The Shakespeare Conference: SHK 17.0249 Thursday, 30 March 2006
From: Sara Fink <
Date: Wednesday, 29 Mar 2006 17:26:01 -0500
Subject: Chandos Portrait Probably Genuine
Comment: SHK 17.0243 Chandos Portrait Probably Genuine
Thanks, Joe Egert, for the details on the Dugdale; I didn't have those
Bill Lloyd wrote: To return for a moment to John Taylor, the purported
painter of the Chandos Portrait: is the portrait actually signed by him?
Or does the association with the Chandos of this member of the
Painter-Stainer's company derive only from the coincidence of his name
with the Davenant-Betterton-Vertue gossip that the portrait was painted
by one "John Taylor an actor in Shakespeare's company"? Perhaps this is
answered in Mary Edmond's magazine article on the Chandos, but I don't
have easy access to it-- has it been reprinted anywhere?
I happen to have a xerox here, and I don't believe it has been
reprinted. No, the painting is not signed (or dated; date is estimated
from costume and style of presentation--a now faint architectural arch
in background, as I recall. Edmond's article doesn't deal with the ca.
1610 date; I think Roy Strong's massive Tudor and Jacobean Portraits does.)
Yes, the tie to this painter is through the Vertue notebook, but I
wouldn't call this gossip. Vertue talked to the current owner in 1719,
a Mr. Keck (barrister of Inner Temple), who had bought it from
Betterton's estate after Betterton died. But he had known Betterton, as
Vertue's notes make clear. There are two entries, and in the first
entry information Vertue didn't initially have is filled in later with
different ink, and names spelled incorrectly at first are spelled
correctly in the second entry. Burbage's name as painter, originally
written in the margin of the first entry, is crossed out. (by the way
Edmond says the printed version of Vertue's notebooks by the Walpole
Society is misleading about these entries).
By Vertue's second entry he had visited Mr. Keck, who told Vertue that
Betterton had told Keck several times he had gotten the painting from
Davenant, who had gotten it left to him by John Taylor when Taylor died.
(This is the substance of the second entry.) Both entries identify John
Taylor as a player (that name is written in above the main line in the
corrected first entry, which has the crossed out "Burbridge" in the margin).
Edmond infers that the name "John Taylor," clearly indicated several
times by Betterton to Keck, is more reliable than the "player"
identification. Going on the fairly strong identification of "John
Taylor" as the painter, Edmond located a painter by that name who would
have been working and in his thirties probably at the time the Chandos
was painted (this age estimate is based chiefly on his appearance in the
guild portrait of officers from 1631-32, which still survives although
most of the annual paintings of officers don't. In that he has just a
touch of gray at his temples; if you think that could indicate late 40s,
he might have been in his 20s ca. 1610). Records for John Taylor go
back to the earliest minute books of the Painters-Stainers still extant
(1623), by which time he was a "leading member of the Company" (146).
He served in a more senior position in 1635-6 and as Master in 1643-4.
There are more details if you want them, but I won't include them here.
The Chandos is a competent portrait and looks like the work of a
professional (though not highly expert) painter. Not a Van Dyck by any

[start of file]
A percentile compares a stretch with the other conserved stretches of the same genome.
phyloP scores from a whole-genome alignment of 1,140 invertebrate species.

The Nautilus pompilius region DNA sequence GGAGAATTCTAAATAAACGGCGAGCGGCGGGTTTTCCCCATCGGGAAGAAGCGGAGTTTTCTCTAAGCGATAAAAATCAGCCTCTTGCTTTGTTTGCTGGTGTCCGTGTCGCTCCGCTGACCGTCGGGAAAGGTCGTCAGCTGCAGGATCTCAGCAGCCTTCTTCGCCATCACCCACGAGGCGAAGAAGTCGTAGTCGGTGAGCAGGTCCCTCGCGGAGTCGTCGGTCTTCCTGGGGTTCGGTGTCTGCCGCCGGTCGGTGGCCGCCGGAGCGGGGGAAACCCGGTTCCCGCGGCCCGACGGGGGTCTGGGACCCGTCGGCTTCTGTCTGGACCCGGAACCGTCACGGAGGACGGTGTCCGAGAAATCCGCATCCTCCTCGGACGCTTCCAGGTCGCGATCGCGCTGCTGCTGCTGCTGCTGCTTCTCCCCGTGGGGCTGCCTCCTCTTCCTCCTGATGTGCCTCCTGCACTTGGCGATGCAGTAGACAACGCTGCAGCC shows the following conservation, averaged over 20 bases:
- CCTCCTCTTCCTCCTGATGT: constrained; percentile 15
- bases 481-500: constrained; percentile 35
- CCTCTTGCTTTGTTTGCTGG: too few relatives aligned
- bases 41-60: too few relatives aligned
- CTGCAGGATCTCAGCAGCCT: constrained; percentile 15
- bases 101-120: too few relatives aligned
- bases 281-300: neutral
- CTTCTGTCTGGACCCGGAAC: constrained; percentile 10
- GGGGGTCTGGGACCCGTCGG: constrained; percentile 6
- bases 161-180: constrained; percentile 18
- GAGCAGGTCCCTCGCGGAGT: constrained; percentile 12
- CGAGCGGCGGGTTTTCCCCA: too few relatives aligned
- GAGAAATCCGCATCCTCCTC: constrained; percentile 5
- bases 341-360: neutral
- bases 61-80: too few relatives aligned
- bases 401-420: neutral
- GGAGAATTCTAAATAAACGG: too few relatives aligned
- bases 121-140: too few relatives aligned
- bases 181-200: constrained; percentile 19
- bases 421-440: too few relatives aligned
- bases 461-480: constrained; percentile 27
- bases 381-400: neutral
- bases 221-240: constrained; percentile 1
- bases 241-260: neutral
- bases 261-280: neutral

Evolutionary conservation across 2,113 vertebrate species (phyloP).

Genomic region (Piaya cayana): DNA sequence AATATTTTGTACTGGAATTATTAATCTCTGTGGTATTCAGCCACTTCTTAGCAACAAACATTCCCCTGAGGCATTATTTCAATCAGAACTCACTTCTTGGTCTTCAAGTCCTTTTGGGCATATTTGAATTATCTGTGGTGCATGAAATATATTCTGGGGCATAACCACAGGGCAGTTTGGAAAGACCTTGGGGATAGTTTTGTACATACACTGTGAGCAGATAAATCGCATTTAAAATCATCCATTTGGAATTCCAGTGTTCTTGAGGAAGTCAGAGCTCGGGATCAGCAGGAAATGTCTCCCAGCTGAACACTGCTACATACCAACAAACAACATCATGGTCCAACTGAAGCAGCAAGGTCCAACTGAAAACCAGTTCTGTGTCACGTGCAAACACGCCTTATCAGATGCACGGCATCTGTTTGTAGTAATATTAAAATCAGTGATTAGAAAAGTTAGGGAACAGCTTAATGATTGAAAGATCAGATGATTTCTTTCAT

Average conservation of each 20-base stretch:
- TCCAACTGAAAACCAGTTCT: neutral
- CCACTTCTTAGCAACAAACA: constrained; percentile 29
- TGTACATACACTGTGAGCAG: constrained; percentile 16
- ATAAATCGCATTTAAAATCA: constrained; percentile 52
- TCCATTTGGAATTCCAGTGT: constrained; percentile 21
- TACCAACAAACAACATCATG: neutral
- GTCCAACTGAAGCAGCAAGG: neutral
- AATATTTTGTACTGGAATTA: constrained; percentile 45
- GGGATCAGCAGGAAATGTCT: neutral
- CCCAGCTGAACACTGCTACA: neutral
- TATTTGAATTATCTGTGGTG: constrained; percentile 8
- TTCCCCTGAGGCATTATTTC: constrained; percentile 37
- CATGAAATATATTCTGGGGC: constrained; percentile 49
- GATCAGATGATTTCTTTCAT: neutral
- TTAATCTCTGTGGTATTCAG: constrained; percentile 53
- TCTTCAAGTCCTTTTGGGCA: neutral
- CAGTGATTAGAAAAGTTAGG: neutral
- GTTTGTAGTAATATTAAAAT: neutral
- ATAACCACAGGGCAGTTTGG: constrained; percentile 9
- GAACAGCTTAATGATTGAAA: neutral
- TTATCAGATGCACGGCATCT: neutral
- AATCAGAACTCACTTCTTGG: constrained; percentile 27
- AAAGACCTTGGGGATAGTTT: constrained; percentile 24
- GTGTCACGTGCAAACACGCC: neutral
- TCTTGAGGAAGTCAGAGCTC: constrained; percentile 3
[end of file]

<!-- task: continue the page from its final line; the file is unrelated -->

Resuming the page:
means, but significantly better than Burbage's self-portrait (or the
Sanders, or the Grafton). (That evaluation is mine, not Edmond's.)
Edmond did look up Taylor's will (he died in 1651), which doesn't have
much detail and doesn't include mention of any painting. Davenant was
in the Tower at the time so it would not have been good to name him in a
legal document in any case. Taylor's desire that the painting go to
Davenant probably went from "by will of John Taylor" to "in the will of
John Taylor." Edmond concludes that whoever handled Taylor's estate
after he died, either his wife and executor Elizabeth or the overseer (a
Patrick Barret) would have held the painting until Davenant was released
from imprisonment. The "John Taylor" painter identification stated by
Betterton to Keck must have come directly from Davenant. Davenant was
only 10 when Shakespeare died (and living in Oxford, not London), and
Betterton wasn't born until 19 years later, so Davenant as well as
Betterton "could easily have been vague about a 'John Taylor' dating
back to the time of Shakespeare's working life in London" (149).
If the identification had been just gossip, it seems to me Burbage's
name would have been the result (the name Vertue initially wrote down
then crossed out).
The somewhat surprising element to me is that the portrait was,
according to this information, in the hands of John Taylor when Taylor
died (something the Chandos shares with the recent candidate of the
Sanders, which also seems to have been kept by the painter). That
suggests that either these portraits -- whoever the sitters might be --
were not commissioned by the sitter but were painted because the painter
wanted to portray the sitter, or the paintings were not satisfactory --
or perhaps they were returned to the painter at the sitter's death? I
don't have any way to evaluate those different scenarios.
By the way, in Vertue's first entry he originally had "the only
Original", but "the only" is crossed out and "one" inserted above.
Maybe this was a version that Taylor kept, and Shakespeare also had one.
Or maybe Vertue thought there was another painting from some other
sitting (peripheral information, that he doesn't mention in his second
entry). I have no idea how likely or unlikely that is, and Edmond
doesn't discuss that particular correction.
Hope this helps you to evaluate the claim.
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